Thursday, October 16, 2008

Family Portraits

Since the election is - thankfully - almost over, I figure I'd better find some other things to write about. Oh, I know, somebody, sometime soon, is going to make an allegedly stupid comment and force me to respond on this blog. The holiday season is coming up. What was it last year? Oh, that's right, no Christmas trees because they might offend somebody. Scroll through the archives of this blog and you'll find an entry or two about that bit of stupidity from human society!

Today, I'm going to write about family portraits. Why? Well, because a friend of mine just had one done. He was all dressed up in a fancy suit, the wife in her pretty dress, and the two kids in equally pretty dresses (oh, the kids were both girls, just in case you were wondering). My question: why in the heck do we dress to the nines for family portraits? What's wrong with dressing casually, in everyday wear? Why does society insist that family portraits must look stuffy and uncomfortable? Trust me, I have a black and white family photo (this was before digital cameras and, I guess, before color film - I'll have to research that one a little more, I'm not that old) of my brother, sisters, and I taken when I was about two. I was a cute little devil. Not much has changed in the intervening years. My sisters have on their matching dresses and my brother and I are in our little suits with bow ties (yes, another ancient custom that is - thankfully - no longer in practice). I did look pretty sharp (and cute) with my bow tie. The thing is, I was also probably as uncomfortable as hell. Perhaps that's where my dislike for suits and ties originated. I'll have to ask a therapist about that.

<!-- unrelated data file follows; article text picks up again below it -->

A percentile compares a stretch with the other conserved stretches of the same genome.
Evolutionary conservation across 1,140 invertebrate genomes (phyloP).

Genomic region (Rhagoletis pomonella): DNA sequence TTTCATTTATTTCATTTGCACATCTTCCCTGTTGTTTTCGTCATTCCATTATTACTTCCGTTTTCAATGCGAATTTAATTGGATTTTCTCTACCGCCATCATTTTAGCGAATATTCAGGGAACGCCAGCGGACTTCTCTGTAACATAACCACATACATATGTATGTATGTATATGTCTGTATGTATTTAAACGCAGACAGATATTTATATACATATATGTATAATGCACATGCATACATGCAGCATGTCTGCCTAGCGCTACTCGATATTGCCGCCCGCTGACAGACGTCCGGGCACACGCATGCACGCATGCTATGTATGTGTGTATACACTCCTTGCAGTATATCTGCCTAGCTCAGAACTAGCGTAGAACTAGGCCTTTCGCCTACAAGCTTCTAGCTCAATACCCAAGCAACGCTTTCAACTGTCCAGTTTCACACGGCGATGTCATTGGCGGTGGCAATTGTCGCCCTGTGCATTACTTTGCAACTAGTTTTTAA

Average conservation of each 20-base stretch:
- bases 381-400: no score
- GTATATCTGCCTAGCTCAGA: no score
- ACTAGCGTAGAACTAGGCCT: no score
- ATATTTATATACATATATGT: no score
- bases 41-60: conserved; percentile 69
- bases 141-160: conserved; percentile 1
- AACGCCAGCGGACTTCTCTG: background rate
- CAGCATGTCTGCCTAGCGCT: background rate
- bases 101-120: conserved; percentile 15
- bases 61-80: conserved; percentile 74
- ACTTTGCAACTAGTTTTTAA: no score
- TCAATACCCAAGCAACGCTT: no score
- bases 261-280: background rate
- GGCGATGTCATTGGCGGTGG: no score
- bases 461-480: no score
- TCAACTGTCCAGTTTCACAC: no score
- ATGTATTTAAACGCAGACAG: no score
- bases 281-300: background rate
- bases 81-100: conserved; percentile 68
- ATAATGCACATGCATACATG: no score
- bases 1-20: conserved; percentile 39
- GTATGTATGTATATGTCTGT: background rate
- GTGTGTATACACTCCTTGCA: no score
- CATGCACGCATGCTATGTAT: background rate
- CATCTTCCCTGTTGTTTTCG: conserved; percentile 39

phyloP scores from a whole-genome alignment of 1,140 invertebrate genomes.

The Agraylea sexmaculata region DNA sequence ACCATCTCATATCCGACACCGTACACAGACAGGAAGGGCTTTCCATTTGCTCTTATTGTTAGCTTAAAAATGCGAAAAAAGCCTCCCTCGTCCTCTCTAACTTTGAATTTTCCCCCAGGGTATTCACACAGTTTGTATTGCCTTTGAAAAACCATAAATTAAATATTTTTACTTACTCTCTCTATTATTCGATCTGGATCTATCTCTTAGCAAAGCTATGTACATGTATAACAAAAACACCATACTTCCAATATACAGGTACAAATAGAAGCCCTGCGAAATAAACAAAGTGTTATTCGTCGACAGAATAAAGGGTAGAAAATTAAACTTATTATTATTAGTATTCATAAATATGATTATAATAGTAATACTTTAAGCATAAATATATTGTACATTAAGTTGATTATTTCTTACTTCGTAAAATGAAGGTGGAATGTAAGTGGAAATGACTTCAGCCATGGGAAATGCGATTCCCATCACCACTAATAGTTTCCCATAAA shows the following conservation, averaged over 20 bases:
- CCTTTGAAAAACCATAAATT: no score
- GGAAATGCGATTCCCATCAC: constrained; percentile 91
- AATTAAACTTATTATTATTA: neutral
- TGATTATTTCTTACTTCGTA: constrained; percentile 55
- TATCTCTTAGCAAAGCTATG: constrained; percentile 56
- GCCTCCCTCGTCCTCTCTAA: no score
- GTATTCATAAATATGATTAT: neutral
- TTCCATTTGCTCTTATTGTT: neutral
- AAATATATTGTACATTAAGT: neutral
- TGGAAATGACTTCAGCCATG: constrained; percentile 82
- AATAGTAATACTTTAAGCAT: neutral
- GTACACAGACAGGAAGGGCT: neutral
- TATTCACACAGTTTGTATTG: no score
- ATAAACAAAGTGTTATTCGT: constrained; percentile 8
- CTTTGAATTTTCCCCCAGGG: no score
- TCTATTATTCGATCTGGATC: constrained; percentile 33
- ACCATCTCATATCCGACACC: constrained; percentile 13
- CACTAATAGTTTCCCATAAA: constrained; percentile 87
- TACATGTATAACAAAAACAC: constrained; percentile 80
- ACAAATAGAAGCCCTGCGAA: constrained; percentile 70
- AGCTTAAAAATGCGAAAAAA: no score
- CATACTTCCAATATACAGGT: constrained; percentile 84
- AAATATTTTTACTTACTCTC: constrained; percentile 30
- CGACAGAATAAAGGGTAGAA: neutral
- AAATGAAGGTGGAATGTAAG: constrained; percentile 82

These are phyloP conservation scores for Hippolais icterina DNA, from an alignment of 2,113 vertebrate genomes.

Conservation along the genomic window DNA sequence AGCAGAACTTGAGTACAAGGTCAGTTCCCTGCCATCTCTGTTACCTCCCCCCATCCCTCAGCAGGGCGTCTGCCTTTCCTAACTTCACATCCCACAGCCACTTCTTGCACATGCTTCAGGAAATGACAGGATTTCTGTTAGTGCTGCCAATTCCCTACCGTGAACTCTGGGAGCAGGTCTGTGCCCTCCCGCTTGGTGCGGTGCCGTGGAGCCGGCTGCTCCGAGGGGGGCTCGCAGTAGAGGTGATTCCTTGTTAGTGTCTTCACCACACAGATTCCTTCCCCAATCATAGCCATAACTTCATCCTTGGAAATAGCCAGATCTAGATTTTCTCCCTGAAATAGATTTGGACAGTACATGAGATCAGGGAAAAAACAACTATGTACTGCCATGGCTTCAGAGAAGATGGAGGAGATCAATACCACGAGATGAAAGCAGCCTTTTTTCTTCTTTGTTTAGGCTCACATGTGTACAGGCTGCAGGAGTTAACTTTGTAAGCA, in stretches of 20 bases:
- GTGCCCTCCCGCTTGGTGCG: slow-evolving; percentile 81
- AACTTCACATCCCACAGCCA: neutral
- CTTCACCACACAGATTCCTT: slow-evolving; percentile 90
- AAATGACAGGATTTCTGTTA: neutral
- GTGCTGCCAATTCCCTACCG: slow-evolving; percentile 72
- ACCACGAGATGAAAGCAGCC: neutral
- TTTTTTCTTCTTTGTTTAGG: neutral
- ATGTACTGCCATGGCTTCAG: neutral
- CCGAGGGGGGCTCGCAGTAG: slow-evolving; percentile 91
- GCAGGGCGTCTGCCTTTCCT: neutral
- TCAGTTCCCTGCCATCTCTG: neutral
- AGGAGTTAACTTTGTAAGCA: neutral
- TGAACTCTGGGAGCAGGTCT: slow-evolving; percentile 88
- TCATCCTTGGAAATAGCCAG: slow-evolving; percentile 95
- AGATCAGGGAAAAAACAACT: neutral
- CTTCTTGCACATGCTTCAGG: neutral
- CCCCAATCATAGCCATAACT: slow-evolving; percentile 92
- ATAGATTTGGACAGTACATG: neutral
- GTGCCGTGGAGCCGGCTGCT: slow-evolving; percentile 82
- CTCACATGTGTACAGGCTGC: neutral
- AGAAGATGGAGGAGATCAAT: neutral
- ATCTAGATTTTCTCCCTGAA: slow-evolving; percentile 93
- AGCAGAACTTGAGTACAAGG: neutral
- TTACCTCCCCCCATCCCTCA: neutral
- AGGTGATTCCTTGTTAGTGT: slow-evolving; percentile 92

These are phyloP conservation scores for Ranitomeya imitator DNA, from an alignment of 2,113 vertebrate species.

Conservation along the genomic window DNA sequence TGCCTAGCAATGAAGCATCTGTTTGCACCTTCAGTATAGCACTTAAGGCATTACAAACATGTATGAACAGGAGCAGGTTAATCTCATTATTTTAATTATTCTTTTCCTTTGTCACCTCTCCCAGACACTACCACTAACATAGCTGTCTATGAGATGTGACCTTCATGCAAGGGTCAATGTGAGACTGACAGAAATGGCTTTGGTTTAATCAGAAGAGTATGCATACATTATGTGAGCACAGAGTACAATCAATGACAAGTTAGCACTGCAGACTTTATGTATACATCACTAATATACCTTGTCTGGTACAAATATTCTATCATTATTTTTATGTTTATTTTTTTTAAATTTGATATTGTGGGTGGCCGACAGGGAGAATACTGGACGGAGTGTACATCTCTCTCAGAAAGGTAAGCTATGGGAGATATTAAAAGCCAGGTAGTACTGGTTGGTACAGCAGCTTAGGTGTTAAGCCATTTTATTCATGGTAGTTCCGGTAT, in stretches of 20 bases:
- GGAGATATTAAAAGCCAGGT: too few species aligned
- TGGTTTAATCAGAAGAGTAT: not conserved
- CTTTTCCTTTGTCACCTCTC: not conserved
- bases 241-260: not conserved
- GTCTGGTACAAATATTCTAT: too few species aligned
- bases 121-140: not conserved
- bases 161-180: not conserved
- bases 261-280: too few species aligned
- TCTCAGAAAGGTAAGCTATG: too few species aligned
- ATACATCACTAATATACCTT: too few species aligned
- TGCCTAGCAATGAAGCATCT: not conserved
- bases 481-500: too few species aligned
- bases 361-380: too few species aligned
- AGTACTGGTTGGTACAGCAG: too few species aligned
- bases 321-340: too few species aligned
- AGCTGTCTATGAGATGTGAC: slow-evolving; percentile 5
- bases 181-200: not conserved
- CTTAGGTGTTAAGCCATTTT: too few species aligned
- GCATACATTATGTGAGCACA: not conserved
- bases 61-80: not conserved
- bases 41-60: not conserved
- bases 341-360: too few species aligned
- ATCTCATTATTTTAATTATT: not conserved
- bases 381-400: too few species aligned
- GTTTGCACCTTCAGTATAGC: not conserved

What I'm really trying to say is, why do we take pictures of ourselves, that don't actually represent ourselves? Is that the real me (cute as can be) in the suit with the bow tie looking absolutely adorable? Of course not! I was two years old. I was probably more comfortable running around in a diaper . . . or naked, for that matter. I was two after all. Clothes aren't really that important to a two year old. I'm just saying . . .

So, at what point in our lives, do we decide that we need to dress all nice for a family portrait, if that dressing nice is not actually representative of the person having their portrait taken? I do not have an answer to that question. I guess it's just another one of those mysterious things that happen, kind of like the sock going missing in the dryer, or once a person reaches age 50, how gravity tends to affect certain parts of the human body.